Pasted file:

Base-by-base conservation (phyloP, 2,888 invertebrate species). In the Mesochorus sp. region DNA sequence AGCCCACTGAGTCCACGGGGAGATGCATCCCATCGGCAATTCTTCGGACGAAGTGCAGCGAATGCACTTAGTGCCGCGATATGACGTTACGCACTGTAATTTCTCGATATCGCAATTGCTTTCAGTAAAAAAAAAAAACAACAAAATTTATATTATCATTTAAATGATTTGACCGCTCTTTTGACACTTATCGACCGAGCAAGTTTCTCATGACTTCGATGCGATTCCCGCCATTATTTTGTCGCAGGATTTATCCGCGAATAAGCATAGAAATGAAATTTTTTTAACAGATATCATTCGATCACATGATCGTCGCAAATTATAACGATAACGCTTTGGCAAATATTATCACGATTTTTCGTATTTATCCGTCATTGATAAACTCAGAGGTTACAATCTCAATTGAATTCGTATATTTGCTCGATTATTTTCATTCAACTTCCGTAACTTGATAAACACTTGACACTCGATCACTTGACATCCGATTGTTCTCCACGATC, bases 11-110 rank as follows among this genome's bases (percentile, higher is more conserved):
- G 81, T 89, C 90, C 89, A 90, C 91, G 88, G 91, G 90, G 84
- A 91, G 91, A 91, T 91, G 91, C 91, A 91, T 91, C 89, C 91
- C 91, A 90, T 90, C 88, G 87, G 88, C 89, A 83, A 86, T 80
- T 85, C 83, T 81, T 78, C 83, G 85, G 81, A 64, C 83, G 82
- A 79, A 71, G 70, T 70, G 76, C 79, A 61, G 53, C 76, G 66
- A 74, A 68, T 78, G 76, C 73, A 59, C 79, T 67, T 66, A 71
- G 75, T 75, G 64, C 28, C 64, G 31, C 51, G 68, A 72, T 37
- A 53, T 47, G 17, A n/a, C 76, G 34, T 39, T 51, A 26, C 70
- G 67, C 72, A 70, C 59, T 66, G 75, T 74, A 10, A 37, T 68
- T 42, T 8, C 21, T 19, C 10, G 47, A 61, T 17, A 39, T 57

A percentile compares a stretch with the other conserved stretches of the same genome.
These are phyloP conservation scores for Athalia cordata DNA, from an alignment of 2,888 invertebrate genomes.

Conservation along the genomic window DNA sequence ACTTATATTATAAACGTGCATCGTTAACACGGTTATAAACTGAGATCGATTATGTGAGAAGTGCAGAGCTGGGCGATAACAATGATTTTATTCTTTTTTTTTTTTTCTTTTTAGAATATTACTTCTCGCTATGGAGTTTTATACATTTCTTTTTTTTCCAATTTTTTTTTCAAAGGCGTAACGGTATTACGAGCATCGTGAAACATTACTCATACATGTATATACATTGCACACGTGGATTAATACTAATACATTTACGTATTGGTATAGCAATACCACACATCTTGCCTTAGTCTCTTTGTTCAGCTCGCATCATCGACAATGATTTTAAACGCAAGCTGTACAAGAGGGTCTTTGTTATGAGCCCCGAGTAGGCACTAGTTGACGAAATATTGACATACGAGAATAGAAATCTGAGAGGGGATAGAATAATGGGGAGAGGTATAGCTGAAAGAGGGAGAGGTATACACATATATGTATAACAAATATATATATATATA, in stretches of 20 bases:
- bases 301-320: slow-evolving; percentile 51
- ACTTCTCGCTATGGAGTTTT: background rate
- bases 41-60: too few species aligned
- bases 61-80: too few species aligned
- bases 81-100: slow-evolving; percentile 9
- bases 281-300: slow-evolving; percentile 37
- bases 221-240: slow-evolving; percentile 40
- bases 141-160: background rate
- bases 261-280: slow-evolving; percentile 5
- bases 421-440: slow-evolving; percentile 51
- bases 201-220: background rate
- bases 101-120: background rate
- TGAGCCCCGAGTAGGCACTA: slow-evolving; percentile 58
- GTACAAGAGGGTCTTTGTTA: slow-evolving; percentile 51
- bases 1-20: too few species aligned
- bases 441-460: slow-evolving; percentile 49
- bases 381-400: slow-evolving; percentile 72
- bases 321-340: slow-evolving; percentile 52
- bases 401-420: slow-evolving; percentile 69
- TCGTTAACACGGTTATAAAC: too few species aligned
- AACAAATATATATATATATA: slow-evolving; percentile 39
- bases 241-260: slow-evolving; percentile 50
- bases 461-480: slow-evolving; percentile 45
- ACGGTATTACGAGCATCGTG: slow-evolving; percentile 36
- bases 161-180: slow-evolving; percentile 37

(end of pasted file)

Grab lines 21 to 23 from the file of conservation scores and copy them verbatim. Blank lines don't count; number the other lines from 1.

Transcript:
- bases 221-240: slow-evolving; percentile 40
- bases 141-160: background rate
- bases 261-280: slow-evolving; percentile 5